Boynton v. Page, 13 New York (Wendell's) 425 (1835).

12.

O'Donnell v. Sweeney, 5 Alabama 467 (1843).

13.

Davis v. Fish, 1 Iowa (Green's) 406 (1848).

14.

Brackett v. Edgerton, 14 Minnesota 134 (1869).

15.

Gholston v. Gholston, 31 Georgia 625 (1860).

16.

Karwisch v. Atlanta, 44 Georgia 205 (1871).

17.

Judefind v. State, 78 Maryland 510 (1894).

18.

American State Papers, page 556.

19.

Ibid., pp. 557, 558.

20.

Ibid., p. 554.

21.

Weekly Arkansas Gazette, February 10, 1887, page 8. In American State Papers, pages 221, 222.22.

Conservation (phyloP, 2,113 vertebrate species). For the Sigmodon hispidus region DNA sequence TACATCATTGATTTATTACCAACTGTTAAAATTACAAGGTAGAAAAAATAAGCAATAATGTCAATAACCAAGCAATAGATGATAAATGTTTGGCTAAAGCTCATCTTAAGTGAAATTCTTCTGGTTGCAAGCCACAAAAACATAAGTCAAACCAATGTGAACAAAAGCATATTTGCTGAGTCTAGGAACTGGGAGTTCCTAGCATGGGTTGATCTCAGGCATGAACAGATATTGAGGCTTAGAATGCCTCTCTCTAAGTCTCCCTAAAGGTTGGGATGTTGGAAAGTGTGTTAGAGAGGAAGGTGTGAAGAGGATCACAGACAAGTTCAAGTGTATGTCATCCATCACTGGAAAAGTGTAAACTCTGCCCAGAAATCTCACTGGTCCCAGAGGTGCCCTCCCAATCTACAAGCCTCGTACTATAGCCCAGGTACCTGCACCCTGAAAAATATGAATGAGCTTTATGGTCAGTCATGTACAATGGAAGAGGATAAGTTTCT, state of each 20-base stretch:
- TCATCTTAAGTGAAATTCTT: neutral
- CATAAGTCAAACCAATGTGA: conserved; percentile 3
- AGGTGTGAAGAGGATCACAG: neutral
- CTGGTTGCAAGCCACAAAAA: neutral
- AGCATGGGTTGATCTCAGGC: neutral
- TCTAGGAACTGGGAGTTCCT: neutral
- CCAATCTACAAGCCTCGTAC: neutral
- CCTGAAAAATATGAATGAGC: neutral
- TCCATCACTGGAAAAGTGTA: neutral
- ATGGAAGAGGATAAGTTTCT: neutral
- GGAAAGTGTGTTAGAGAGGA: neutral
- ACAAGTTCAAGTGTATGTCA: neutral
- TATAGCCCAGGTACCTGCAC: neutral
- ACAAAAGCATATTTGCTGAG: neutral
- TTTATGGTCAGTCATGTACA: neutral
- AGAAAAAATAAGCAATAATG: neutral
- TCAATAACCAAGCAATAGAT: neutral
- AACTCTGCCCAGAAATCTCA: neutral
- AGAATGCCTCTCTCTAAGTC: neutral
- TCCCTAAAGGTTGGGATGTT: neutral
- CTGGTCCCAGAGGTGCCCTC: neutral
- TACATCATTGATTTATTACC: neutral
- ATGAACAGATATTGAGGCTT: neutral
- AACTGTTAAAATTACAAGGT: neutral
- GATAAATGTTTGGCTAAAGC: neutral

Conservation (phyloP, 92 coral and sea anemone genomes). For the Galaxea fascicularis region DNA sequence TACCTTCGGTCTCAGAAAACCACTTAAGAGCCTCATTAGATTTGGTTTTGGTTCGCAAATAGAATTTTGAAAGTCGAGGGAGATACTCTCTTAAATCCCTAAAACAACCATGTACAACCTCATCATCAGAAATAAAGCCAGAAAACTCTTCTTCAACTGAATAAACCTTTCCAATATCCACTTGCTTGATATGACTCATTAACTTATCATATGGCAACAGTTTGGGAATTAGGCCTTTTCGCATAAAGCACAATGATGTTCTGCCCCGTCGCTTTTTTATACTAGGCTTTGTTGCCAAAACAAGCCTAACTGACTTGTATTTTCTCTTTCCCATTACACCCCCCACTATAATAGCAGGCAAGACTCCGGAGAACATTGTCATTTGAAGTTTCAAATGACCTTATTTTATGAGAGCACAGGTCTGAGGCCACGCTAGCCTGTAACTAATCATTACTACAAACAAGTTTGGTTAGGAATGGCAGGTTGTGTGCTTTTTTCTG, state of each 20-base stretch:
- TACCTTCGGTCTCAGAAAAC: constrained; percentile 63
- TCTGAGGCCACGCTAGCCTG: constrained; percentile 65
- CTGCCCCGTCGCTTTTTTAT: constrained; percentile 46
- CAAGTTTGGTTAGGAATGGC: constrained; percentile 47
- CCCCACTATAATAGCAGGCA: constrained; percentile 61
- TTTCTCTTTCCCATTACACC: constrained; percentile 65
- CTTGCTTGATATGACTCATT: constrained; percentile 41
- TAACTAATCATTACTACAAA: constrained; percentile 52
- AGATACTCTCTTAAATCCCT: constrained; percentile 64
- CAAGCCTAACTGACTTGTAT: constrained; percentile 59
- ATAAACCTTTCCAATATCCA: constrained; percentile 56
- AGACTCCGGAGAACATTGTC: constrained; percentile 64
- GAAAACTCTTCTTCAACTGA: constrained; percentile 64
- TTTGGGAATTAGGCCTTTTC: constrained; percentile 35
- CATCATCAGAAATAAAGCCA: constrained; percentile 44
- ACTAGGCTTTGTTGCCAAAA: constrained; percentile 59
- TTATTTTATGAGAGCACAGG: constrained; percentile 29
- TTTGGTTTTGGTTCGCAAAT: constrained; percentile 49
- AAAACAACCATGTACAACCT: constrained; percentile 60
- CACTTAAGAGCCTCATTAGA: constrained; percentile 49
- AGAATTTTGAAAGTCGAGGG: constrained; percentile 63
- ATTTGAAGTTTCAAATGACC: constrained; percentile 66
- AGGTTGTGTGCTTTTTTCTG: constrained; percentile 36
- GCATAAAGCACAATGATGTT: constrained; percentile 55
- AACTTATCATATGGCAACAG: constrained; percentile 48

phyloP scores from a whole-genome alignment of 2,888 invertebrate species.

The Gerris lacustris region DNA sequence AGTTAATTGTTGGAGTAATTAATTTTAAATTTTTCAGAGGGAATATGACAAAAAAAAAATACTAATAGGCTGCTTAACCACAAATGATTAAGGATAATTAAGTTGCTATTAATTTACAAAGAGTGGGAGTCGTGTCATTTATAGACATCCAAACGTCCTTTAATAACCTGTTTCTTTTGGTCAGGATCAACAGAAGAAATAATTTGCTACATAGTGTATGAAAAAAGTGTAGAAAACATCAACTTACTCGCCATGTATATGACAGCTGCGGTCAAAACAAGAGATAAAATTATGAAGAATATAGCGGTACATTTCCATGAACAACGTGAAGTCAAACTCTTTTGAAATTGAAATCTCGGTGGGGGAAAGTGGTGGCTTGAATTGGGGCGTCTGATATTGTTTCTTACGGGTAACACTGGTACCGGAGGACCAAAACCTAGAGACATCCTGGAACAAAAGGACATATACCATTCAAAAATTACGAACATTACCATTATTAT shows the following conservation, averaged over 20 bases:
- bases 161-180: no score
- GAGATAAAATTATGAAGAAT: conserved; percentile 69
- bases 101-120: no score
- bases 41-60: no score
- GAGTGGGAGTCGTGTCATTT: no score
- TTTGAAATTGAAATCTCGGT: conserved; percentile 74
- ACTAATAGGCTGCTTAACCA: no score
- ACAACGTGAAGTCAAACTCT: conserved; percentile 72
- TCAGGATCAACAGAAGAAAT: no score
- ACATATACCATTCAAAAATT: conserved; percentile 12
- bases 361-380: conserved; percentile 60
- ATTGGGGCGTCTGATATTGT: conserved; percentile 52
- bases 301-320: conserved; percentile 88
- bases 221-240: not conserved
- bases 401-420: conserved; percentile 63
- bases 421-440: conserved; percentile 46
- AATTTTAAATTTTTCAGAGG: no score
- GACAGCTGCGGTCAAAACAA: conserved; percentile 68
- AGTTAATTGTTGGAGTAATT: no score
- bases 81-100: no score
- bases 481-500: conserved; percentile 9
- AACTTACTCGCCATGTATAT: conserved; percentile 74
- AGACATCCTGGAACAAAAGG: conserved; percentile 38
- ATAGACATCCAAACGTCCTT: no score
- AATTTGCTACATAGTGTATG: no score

22.

American State Papers, page 546.

23.

The Federal Reporter, Vol. 46, pp. 905-916. In American State Papers, page 531.

24.

American State Papers, page 562.

25.

"A Matter of Conscience," Washington Post, August 19, 1909. In American State Papers, page 560.

26.

Liberator, April 21, 1848, page 63.